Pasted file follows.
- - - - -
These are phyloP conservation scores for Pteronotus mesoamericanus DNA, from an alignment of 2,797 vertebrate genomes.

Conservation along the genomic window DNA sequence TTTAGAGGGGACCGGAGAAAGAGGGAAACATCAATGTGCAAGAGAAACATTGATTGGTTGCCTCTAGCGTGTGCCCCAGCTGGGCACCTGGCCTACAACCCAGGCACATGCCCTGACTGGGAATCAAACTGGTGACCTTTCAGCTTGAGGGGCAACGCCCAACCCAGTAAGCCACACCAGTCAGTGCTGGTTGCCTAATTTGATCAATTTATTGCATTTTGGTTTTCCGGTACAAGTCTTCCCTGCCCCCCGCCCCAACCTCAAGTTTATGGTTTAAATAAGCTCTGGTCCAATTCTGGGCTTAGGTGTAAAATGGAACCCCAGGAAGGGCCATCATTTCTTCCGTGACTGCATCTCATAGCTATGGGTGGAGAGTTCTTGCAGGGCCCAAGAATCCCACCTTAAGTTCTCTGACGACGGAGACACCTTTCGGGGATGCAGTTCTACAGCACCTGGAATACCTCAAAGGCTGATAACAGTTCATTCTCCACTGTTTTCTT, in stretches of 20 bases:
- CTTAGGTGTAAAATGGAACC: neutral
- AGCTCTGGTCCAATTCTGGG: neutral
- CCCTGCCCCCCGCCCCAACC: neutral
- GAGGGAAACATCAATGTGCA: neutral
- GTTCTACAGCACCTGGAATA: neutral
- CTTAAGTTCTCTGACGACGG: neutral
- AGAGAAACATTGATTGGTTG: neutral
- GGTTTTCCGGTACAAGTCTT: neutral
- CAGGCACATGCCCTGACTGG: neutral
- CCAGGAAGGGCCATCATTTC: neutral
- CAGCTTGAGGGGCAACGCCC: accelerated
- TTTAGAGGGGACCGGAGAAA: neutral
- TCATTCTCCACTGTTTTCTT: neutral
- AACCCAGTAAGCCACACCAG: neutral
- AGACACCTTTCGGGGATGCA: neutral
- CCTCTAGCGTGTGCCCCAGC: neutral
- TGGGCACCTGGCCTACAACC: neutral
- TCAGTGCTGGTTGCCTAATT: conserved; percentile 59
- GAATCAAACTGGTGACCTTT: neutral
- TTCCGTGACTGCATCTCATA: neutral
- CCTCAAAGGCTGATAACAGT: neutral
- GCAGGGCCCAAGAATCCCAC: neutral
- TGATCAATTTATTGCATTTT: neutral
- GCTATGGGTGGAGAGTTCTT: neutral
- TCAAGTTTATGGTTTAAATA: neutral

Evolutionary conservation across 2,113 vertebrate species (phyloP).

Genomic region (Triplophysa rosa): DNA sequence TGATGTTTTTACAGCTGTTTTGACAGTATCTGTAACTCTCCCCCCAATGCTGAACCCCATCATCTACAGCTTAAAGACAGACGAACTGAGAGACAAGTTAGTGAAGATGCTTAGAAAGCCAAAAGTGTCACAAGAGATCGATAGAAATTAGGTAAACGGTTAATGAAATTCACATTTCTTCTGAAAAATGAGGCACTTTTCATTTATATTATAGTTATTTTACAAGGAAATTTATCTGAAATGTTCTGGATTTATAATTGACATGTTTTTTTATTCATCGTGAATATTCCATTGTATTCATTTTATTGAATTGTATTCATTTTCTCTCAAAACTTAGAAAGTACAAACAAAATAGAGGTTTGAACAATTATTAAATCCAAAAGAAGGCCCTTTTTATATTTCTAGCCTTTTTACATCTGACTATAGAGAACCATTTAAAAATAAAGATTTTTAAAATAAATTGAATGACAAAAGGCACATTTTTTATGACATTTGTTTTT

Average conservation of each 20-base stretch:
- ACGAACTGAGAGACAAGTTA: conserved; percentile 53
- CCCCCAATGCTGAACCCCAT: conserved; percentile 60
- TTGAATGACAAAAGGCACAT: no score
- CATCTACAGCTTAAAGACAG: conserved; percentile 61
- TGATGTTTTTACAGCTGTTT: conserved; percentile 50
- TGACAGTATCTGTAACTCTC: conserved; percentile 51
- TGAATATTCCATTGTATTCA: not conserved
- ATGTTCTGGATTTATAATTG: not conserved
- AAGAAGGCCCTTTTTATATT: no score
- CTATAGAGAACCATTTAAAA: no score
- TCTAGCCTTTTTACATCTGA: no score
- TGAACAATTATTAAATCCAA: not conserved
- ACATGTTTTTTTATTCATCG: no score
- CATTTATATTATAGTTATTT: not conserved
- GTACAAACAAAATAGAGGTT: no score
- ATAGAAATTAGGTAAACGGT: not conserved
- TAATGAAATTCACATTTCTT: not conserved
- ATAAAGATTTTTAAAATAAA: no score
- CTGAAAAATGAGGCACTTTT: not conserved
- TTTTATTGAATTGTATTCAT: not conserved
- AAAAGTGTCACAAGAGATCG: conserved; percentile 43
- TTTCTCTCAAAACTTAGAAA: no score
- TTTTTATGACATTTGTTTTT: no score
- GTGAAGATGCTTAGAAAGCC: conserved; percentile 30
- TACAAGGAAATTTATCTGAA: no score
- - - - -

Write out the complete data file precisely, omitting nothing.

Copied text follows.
These are phyloP conservation scores for Pteronotus mesoamericanus DNA, from an alignment of 2,797 vertebrate genomes.

Conservation along the genomic window DNA sequence TTTAGAGGGGACCGGAGAAAGAGGGAAACATCAATGTGCAAGAGAAACATTGATTGGTTGCCTCTAGCGTGTGCCCCAGCTGGGCACCTGGCCTACAACCCAGGCACATGCCCTGACTGGGAATCAAACTGGTGACCTTTCAGCTTGAGGGGCAACGCCCAACCCAGTAAGCCACACCAGTCAGTGCTGGTTGCCTAATTTGATCAATTTATTGCATTTTGGTTTTCCGGTACAAGTCTTCCCTGCCCCCCGCCCCAACCTCAAGTTTATGGTTTAAATAAGCTCTGGTCCAATTCTGGGCTTAGGTGTAAAATGGAACCCCAGGAAGGGCCATCATTTCTTCCGTGACTGCATCTCATAGCTATGGGTGGAGAGTTCTTGCAGGGCCCAAGAATCCCACCTTAAGTTCTCTGACGACGGAGACACCTTTCGGGGATGCAGTTCTACAGCACCTGGAATACCTCAAAGGCTGATAACAGTTCATTCTCCACTGTTTTCTT, in stretches of 20 bases:
- CTTAGGTGTAAAATGGAACC: neutral
- AGCTCTGGTCCAATTCTGGG: neutral
- CCCTGCCCCCCGCCCCAACC: neutral
- GAGGGAAACATCAATGTGCA: neutral
- GTTCTACAGCACCTGGAATA: neutral
- CTTAAGTTCTCTGACGACGG: neutral
- AGAGAAACATTGATTGGTTG: neutral
- GGTTTTCCGGTACAAGTCTT: neutral
- CAGGCACATGCCCTGACTGG: neutral
- CCAGGAAGGGCCATCATTTC: neutral
- CAGCTTGAGGGGCAACGCCC: accelerated
- TTTAGAGGGGACCGGAGAAA: neutral
- TCATTCTCCACTGTTTTCTT: neutral
- AACCCAGTAAGCCACACCAG: neutral
- AGACACCTTTCGGGGATGCA: neutral
- CCTCTAGCGTGTGCCCCAGC: neutral
- TGGGCACCTGGCCTACAACC: neutral
- TCAGTGCTGGTTGCCTAATT: conserved; percentile 59
- GAATCAAACTGGTGACCTTT: neutral
- TTCCGTGACTGCATCTCATA: neutral
- CCTCAAAGGCTGATAACAGT: neutral
- GCAGGGCCCAAGAATCCCAC: neutral
- TGATCAATTTATTGCATTTT: neutral
- GCTATGGGTGGAGAGTTCTT: neutral
- TCAAGTTTATGGTTTAAATA: neutral

Evolutionary conservation across 2,113 vertebrate species (phyloP).

Genomic region (Triplophysa rosa): DNA sequence TGATGTTTTTACAGCTGTTTTGACAGTATCTGTAACTCTCCCCCCAATGCTGAACCCCATCATCTACAGCTTAAAGACAGACGAACTGAGAGACAAGTTAGTGAAGATGCTTAGAAAGCCAAAAGTGTCACAAGAGATCGATAGAAATTAGGTAAACGGTTAATGAAATTCACATTTCTTCTGAAAAATGAGGCACTTTTCATTTATATTATAGTTATTTTACAAGGAAATTTATCTGAAATGTTCTGGATTTATAATTGACATGTTTTTTTATTCATCGTGAATATTCCATTGTATTCATTTTATTGAATTGTATTCATTTTCTCTCAAAACTTAGAAAGTACAAACAAAATAGAGGTTTGAACAATTATTAAATCCAAAAGAAGGCCCTTTTTATATTTCTAGCCTTTTTACATCTGACTATAGAGAACCATTTAAAAATAAAGATTTTTAAAATAAATTGAATGACAAAAGGCACATTTTTTATGACATTTGTTTTT

Average conservation of each 20-base stretch:
- ACGAACTGAGAGACAAGTTA: conserved; percentile 53
- CCCCCAATGCTGAACCCCAT: conserved; percentile 60
- TTGAATGACAAAAGGCACAT: no score
- CATCTACAGCTTAAAGACAG: conserved; percentile 61
- TGATGTTTTTACAGCTGTTT: conserved; percentile 50
- TGACAGTATCTGTAACTCTC: conserved; percentile 51
- TGAATATTCCATTGTATTCA: not conserved
- ATGTTCTGGATTTATAATTG: not conserved
- AAGAAGGCCCTTTTTATATT: no score
- CTATAGAGAACCATTTAAAA: no score
- TCTAGCCTTTTTACATCTGA: no score
- TGAACAATTATTAAATCCAA: not conserved
- ACATGTTTTTTTATTCATCG: no score
- CATTTATATTATAGTTATTT: not conserved
- GTACAAACAAAATAGAGGTT: no score
- ATAGAAATTAGGTAAACGGT: not conserved
- TAATGAAATTCACATTTCTT: not conserved
- ATAAAGATTTTTAAAATAAA: no score
- CTGAAAAATGAGGCACTTTT: not conserved
- TTTTATTGAATTGTATTCAT: not conserved
- AAAAGTGTCACAAGAGATCG: conserved; percentile 43
- TTTCTCTCAAAACTTAGAAA: no score
- TTTTTATGACATTTGTTTTT: no score
- GTGAAGATGCTTAGAAAGCC: conserved; percentile 30
- TACAAGGAAATTTATCTGAA: no score